Municipal deputy Margarida Neto (CDS-PP) praised the PMPSSA, noting that the situation of the homeless has taken on “a high profile in the city, which worries everyone”, even though “now they are joined by the usual homeless”, “the large number of illegal immigrants”.

The secretary of the assembly committee noted that the plan refers to “around 400 homeless people and that, among them, there are 28 people who have been on the streets for more than 10 years” and 145 who have been on the streets for around five, the vast majority of whom have “mental health, alcohol and drug problems”, warning that, in many cases, “aftercare fails”.

The councillor said that, in 2022, Lisbon City Council and the Santa Casa da Misericórdia de Lisboa “welcomed 2,744 people” and the figures for 2023 will soon be known.

Sofia Athayde accused the Bloco de Esquerda (Left Bloc) members of the city council of “attempting to take advantage of political considerations over solid technical methodologies, which had been validated by all the city council’s partners”, by approving the PMPSSA with 400 more houses in the “Housing First” project (accompanied transition houses) than planned.

According to the councillor, the plan includes “the forecast and the need to evaluate the ‘housing first’ response”, through “a scientific external evaluation”, given the change in the profile of the people, the 400 contracted houses and “four different entities managing this response”, otherwise “the best possible response will not be provided”.

The proposal was approved by a majority, with the Novos Tempos coalition (PSD/CDS-PP/MPT/PPM/Aliança) voting in favor and the PS, PCP, Livre, Bloco de Esquerda and CPL abstaining, during a private meeting of the municipal executive on Thursday, after the BE proposal was introduced.

The municipal assembly committee will only decide next week whether it will be possible to schedule the PMPSSA proposal for the next plenary session, as some annexes to the document were still missing.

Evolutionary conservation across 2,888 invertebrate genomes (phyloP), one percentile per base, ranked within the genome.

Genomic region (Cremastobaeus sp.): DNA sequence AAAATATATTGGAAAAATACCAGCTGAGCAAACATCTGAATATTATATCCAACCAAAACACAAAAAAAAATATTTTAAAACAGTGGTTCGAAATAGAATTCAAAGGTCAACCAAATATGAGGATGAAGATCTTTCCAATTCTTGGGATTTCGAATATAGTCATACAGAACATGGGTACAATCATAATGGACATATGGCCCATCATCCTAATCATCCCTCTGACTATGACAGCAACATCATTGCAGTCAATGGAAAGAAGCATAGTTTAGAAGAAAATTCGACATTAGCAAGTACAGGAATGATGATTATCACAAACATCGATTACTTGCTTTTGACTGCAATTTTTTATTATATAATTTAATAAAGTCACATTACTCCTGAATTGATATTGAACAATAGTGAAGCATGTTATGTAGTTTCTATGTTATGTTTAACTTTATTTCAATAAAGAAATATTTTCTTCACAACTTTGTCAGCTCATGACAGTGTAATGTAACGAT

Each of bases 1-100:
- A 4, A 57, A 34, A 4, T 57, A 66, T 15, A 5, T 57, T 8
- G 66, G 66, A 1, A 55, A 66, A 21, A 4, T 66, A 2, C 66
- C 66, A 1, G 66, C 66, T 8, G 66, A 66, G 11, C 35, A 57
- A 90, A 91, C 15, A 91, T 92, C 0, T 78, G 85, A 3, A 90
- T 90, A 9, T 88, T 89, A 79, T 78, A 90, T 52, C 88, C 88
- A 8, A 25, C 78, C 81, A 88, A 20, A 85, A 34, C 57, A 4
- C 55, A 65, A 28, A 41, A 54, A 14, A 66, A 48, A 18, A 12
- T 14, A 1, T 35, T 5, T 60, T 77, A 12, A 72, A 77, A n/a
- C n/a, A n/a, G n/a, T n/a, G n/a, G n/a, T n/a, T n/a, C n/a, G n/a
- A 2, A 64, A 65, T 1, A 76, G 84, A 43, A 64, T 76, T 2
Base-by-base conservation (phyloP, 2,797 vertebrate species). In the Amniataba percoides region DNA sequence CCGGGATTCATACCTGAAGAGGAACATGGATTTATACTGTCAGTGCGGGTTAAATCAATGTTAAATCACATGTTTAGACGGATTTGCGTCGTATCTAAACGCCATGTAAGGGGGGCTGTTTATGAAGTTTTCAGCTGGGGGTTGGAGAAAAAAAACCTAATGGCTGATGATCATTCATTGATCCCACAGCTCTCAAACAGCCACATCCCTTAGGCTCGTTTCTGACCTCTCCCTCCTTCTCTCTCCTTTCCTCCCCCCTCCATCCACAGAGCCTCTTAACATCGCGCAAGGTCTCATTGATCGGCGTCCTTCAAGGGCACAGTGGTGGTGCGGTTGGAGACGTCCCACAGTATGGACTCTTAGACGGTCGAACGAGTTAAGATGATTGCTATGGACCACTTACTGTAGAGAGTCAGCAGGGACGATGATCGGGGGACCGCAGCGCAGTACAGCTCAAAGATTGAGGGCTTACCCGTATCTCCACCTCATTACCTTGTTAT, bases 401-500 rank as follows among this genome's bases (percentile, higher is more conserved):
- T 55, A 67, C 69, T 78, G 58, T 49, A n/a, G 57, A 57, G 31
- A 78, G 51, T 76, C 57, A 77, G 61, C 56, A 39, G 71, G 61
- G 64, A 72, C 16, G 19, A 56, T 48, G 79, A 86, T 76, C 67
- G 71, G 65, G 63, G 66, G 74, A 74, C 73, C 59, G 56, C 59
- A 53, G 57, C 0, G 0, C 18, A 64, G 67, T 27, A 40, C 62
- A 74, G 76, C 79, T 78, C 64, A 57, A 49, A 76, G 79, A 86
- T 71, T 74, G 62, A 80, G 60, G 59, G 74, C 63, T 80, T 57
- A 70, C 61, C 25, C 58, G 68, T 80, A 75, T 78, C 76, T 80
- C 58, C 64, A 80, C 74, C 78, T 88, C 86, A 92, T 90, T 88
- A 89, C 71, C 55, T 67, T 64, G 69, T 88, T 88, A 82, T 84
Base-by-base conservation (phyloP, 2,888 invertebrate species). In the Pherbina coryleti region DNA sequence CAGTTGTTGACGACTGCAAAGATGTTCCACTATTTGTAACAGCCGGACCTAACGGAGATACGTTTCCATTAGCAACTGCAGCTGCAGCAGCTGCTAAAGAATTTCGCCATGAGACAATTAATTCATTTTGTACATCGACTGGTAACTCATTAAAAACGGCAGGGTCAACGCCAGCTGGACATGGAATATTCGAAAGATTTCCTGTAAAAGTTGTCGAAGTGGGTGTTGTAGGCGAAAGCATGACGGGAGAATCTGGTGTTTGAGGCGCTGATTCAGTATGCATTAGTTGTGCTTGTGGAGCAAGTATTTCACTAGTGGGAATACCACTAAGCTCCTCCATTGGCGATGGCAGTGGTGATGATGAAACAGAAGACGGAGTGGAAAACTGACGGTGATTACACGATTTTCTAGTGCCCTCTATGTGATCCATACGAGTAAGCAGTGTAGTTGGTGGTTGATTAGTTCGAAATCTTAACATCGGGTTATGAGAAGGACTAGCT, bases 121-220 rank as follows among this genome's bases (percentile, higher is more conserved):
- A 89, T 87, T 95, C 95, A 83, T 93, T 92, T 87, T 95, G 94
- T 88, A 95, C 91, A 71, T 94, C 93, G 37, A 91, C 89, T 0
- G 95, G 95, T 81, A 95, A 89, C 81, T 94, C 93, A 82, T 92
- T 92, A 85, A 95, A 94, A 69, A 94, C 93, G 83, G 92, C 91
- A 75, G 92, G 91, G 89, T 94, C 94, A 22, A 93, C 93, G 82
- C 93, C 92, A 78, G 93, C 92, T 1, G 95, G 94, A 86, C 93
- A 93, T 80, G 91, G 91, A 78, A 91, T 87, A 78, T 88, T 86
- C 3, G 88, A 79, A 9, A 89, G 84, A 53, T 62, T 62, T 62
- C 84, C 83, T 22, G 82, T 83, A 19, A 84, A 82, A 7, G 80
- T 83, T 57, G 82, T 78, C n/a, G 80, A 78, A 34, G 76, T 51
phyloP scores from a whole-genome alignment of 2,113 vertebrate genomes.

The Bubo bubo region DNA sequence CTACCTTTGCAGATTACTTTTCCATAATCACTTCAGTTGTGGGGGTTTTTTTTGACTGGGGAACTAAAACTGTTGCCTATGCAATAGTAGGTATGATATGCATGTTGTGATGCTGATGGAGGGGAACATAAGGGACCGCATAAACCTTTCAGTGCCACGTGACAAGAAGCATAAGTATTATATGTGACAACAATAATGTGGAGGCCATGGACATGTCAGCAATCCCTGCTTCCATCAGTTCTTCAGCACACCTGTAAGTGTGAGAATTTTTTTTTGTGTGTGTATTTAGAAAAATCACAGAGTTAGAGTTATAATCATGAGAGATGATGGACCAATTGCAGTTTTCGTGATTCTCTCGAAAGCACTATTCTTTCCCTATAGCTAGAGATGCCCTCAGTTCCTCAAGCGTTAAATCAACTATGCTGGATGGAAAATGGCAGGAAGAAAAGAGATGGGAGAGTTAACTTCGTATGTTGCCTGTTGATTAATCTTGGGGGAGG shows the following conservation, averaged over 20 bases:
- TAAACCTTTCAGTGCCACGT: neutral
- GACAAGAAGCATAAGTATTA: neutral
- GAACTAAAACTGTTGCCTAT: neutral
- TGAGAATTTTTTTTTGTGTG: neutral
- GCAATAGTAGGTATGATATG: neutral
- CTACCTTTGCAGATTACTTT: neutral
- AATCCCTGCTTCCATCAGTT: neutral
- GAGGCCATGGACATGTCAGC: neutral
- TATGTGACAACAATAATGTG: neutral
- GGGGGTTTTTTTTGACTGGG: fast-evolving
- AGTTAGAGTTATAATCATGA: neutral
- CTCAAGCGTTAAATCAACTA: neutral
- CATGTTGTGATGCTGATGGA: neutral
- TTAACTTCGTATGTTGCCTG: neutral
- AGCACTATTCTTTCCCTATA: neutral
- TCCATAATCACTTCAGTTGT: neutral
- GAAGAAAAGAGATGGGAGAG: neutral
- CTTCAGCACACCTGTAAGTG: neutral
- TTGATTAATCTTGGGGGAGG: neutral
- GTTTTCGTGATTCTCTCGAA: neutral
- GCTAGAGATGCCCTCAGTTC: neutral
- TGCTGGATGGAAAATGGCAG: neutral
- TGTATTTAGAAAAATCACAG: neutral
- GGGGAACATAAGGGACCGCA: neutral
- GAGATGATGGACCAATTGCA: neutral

Hervé Hubert
Hervé Hubert
Hervé Hubert is a 55-year-old writer and journalist based in Porto, Portugal. Born in France, he brings a unique blend of French and Portuguese perspectives to his work. Education Hervé studied Journalism and Literature at the University of Lyon in France. After completing his studies, he gained valuable experience working with various French media outlets (Portugal France also). Career He worked for several years as a journalist in France before making the move to Portugal. In Porto, he joined the Portugal Pulse team as a staff writer. Skills Hervé specializes in storytelling, investigative journalism, and cultural commentary. He has a flair for capturing complex issues in a relatable way. Personal Life He currently resides in Porto and enjoys the city's rich culture, from Fado music to Francesinha cuisine. Hervé continues to maintain strong ties to his French heritage, often traveling back to France for family visits and cultural exploration. With his unique background and diverse skill set, Hervé Hubert adds a layered, multicultural lens to every story he covers.